Therefore, the cyber battle and diplomatic maneuvering all mirror the ongoing conflict inside Syria.  This is an example of modern, literally multidimensional conflict, which includes cyberspace.  Sadly, what gets lost in the messages is the ability for the rest of the world to extract the “TRUTH” behind the rhetoric and fog of war.

Moreover, as an international affairs analyst, I cannot fail to be mindful of the parallel crisis involving Iran’s nuclear program, and how elements of the power play between all of these players are seeping into the Syrian jungle.  Gen. Dempsey referred to Iran as a “rational actor,” in terms of how the regime calculates its courses of action.  That’s the basic presumption of state actors in international relations, but often states cross the line of rationality, like Assad’s regime, in the zeal for power and power projection.  In the end, they only end up looking like bloody-fanged hyenas.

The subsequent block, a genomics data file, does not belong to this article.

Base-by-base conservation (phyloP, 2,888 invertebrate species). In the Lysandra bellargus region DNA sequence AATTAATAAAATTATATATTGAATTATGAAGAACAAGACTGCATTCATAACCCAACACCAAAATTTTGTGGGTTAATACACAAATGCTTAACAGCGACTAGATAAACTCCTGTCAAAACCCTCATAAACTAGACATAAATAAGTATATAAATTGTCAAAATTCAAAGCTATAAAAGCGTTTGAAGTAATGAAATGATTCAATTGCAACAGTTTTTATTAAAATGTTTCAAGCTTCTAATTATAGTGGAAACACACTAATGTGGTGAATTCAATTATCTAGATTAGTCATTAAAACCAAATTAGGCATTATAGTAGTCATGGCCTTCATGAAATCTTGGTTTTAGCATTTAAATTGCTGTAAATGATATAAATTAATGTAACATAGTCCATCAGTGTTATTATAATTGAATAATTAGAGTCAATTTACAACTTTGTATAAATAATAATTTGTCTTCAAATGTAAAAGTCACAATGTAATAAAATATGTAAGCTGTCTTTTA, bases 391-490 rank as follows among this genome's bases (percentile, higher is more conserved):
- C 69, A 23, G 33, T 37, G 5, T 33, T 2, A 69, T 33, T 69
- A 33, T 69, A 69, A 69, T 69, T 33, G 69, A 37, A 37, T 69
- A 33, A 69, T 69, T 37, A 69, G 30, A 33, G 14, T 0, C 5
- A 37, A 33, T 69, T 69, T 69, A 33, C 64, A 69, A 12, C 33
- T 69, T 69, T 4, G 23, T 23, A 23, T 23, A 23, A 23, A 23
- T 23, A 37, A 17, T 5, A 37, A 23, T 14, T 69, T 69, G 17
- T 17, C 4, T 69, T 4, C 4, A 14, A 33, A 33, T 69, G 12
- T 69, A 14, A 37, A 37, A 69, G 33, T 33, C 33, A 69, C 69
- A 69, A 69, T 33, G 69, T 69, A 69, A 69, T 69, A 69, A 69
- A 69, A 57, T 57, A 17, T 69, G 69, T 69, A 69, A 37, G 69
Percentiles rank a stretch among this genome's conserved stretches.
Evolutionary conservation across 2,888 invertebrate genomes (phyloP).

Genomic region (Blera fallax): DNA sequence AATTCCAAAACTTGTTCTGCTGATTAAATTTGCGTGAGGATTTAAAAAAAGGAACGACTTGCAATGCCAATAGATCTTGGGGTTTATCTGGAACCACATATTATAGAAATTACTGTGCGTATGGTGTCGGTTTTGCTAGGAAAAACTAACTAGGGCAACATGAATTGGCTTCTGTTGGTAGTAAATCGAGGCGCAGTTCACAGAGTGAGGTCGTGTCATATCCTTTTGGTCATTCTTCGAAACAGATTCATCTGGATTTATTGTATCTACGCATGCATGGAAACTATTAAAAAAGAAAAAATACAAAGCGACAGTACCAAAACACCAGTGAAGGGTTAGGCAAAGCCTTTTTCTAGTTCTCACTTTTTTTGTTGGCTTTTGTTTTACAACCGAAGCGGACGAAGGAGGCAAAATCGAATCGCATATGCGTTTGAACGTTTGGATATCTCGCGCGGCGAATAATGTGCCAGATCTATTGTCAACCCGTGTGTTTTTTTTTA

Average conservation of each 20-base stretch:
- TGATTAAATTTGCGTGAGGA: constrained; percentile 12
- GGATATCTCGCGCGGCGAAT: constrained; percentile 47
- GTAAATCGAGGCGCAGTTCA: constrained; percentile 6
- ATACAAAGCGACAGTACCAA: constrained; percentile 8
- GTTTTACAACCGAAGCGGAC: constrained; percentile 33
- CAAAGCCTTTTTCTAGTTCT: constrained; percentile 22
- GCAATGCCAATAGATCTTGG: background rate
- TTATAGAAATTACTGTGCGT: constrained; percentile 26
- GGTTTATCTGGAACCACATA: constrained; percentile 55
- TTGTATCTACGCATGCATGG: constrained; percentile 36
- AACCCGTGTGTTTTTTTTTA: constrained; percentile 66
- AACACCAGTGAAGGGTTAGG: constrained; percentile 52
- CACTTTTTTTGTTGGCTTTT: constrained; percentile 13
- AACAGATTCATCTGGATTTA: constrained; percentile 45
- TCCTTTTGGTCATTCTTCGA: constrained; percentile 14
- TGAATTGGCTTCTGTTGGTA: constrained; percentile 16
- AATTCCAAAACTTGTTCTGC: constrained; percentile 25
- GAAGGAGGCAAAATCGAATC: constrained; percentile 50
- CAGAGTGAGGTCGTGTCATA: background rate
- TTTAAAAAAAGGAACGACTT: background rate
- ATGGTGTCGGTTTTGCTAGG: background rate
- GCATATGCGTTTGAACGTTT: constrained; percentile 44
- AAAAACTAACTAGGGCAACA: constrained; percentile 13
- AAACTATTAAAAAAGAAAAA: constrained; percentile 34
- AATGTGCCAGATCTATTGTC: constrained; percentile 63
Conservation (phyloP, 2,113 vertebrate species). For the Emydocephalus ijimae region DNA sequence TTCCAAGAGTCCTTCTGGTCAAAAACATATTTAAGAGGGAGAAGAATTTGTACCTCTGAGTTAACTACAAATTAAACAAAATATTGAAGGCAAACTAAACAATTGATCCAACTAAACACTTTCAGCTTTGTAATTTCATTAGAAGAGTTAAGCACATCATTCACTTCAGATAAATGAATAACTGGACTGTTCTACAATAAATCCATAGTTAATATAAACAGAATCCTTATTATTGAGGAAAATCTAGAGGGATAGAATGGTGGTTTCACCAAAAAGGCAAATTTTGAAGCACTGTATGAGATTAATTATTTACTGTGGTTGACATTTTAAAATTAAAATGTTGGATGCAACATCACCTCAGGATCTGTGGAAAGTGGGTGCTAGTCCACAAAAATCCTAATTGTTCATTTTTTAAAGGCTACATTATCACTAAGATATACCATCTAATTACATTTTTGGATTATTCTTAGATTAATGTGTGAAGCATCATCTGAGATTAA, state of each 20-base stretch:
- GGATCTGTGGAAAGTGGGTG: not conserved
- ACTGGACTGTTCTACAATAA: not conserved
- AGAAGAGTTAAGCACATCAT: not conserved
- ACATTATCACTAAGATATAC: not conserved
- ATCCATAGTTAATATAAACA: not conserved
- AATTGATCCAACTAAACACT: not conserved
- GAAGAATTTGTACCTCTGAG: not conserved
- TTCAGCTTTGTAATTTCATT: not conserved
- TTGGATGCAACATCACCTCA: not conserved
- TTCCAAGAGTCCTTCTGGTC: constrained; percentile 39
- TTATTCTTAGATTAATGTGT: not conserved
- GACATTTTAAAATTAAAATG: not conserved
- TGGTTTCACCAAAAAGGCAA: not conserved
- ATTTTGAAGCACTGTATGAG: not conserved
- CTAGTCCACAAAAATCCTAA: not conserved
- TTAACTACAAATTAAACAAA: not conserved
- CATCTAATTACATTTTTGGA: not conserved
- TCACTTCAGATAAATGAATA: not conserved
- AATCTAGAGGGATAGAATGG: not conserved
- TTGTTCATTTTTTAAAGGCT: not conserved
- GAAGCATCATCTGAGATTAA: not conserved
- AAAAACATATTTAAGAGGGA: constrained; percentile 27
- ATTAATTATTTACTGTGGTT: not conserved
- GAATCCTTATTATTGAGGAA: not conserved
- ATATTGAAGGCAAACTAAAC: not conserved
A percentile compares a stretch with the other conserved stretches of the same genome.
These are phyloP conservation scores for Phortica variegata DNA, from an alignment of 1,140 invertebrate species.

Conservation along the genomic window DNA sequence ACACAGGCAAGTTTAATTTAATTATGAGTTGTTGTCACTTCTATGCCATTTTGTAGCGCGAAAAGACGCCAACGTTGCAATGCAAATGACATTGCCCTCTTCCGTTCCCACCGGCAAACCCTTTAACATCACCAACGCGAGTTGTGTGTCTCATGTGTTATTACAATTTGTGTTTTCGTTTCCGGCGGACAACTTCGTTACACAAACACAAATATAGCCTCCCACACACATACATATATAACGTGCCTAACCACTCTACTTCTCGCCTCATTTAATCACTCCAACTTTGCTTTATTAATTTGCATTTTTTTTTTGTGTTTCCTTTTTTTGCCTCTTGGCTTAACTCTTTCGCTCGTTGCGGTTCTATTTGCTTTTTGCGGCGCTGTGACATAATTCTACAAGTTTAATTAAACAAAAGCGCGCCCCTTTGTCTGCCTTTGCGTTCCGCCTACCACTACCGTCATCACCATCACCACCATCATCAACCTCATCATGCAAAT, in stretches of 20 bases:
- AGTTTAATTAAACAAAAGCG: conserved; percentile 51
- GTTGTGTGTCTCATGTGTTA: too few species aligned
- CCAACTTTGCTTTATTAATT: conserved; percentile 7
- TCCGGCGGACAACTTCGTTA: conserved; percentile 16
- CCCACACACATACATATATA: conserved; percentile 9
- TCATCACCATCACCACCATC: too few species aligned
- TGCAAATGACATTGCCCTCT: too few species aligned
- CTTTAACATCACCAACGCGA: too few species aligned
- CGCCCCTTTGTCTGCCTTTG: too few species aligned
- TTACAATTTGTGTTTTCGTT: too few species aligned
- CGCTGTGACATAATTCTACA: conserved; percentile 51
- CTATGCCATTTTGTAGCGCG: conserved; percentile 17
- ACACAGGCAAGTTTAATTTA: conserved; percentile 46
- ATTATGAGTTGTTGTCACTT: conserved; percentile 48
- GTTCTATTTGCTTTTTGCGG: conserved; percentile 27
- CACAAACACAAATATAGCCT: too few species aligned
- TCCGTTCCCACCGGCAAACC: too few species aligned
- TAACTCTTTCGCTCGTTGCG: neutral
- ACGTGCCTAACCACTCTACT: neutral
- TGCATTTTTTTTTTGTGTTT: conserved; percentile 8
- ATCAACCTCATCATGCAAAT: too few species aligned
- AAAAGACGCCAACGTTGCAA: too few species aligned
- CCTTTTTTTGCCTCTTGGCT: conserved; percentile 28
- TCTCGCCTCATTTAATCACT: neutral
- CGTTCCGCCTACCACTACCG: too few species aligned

NOTE:  Everything I write in this blog constitutes my personal opinions and views.





Bibi, Can You Say that with a Straight Face? Or, Is Hezbollah / Iran Really that Stupid?

14 02 2012

Israeli Prime Minister Benjamin (Bibi) Netanyahu may have broken the nano-speed record for blaming Hezbollah/Iran for the recent attacks in India and Georgia targeting Israeli diplomats.  However, today’s incident of an Iranian national lobbing explosives in Thailand – albeit not targeting Israelis – might add to the validity of Bibi’s claims.  Still, when Israel instantly blamed Hezbollah/Iran after the attacks in Delhi and Tblisi, many people scratched their heads.  It looked all too convenient.